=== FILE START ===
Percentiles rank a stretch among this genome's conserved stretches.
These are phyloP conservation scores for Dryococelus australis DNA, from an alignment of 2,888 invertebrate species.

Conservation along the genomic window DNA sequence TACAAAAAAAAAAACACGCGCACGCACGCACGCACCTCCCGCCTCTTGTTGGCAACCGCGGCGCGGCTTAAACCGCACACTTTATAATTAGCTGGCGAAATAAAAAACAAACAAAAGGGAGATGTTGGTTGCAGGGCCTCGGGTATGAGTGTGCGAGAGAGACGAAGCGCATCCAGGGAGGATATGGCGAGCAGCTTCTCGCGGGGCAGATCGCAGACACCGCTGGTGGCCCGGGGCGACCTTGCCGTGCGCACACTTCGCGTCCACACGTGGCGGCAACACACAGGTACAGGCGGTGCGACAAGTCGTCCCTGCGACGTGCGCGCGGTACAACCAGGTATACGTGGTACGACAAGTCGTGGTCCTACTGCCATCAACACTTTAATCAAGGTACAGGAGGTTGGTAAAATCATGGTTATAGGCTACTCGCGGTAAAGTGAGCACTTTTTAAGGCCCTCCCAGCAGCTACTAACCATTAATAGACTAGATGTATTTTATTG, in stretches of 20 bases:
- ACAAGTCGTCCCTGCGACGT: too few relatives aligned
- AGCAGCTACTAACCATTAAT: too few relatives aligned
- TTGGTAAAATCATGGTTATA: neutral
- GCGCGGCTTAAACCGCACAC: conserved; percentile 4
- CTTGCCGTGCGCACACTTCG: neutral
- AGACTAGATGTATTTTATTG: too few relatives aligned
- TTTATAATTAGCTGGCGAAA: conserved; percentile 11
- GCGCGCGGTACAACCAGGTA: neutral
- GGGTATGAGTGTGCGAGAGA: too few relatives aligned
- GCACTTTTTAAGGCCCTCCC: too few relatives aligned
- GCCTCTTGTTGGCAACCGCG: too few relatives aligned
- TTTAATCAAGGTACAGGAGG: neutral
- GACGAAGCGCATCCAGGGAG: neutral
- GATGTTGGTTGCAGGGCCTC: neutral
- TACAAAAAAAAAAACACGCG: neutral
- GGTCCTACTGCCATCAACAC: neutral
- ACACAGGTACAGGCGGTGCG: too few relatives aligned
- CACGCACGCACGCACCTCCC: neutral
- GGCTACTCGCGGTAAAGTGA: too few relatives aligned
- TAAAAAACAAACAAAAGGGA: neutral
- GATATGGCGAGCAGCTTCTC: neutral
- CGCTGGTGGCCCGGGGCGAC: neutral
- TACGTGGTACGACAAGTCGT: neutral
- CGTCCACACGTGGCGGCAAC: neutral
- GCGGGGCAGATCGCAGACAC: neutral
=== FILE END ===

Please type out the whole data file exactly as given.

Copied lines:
Percentiles rank a stretch among this genome's conserved stretches.
These are phyloP conservation scores for Dryococelus australis DNA, from an alignment of 2,888 invertebrate species.

Conservation along the genomic window DNA sequence TACAAAAAAAAAAACACGCGCACGCACGCACGCACCTCCCGCCTCTTGTTGGCAACCGCGGCGCGGCTTAAACCGCACACTTTATAATTAGCTGGCGAAATAAAAAACAAACAAAAGGGAGATGTTGGTTGCAGGGCCTCGGGTATGAGTGTGCGAGAGAGACGAAGCGCATCCAGGGAGGATATGGCGAGCAGCTTCTCGCGGGGCAGATCGCAGACACCGCTGGTGGCCCGGGGCGACCTTGCCGTGCGCACACTTCGCGTCCACACGTGGCGGCAACACACAGGTACAGGCGGTGCGACAAGTCGTCCCTGCGACGTGCGCGCGGTACAACCAGGTATACGTGGTACGACAAGTCGTGGTCCTACTGCCATCAACACTTTAATCAAGGTACAGGAGGTTGGTAAAATCATGGTTATAGGCTACTCGCGGTAAAGTGAGCACTTTTTAAGGCCCTCCCAGCAGCTACTAACCATTAATAGACTAGATGTATTTTATTG, in stretches of 20 bases:
- ACAAGTCGTCCCTGCGACGT: too few relatives aligned
- AGCAGCTACTAACCATTAAT: too few relatives aligned
- TTGGTAAAATCATGGTTATA: neutral
- GCGCGGCTTAAACCGCACAC: conserved; percentile 4
- CTTGCCGTGCGCACACTTCG: neutral
- AGACTAGATGTATTTTATTG: too few relatives aligned
- TTTATAATTAGCTGGCGAAA: conserved; percentile 11
- GCGCGCGGTACAACCAGGTA: neutral
- GGGTATGAGTGTGCGAGAGA: too few relatives aligned
- GCACTTTTTAAGGCCCTCCC: too few relatives aligned
- GCCTCTTGTTGGCAACCGCG: too few relatives aligned
- TTTAATCAAGGTACAGGAGG: neutral
- GACGAAGCGCATCCAGGGAG: neutral
- GATGTTGGTTGCAGGGCCTC: neutral
- TACAAAAAAAAAAACACGCG: neutral
- GGTCCTACTGCCATCAACAC: neutral
- ACACAGGTACAGGCGGTGCG: too few relatives aligned
- CACGCACGCACGCACCTCCC: neutral
- GGCTACTCGCGGTAAAGTGA: too few relatives aligned
- TAAAAAACAAACAAAAGGGA: neutral
- GATATGGCGAGCAGCTTCTC: neutral
- CGCTGGTGGCCCGGGGCGAC: neutral
- TACGTGGTACGACAAGTCGT: neutral
- CGTCCACACGTGGCGGCAAC: neutral
- GCGGGGCAGATCGCAGACAC: neutral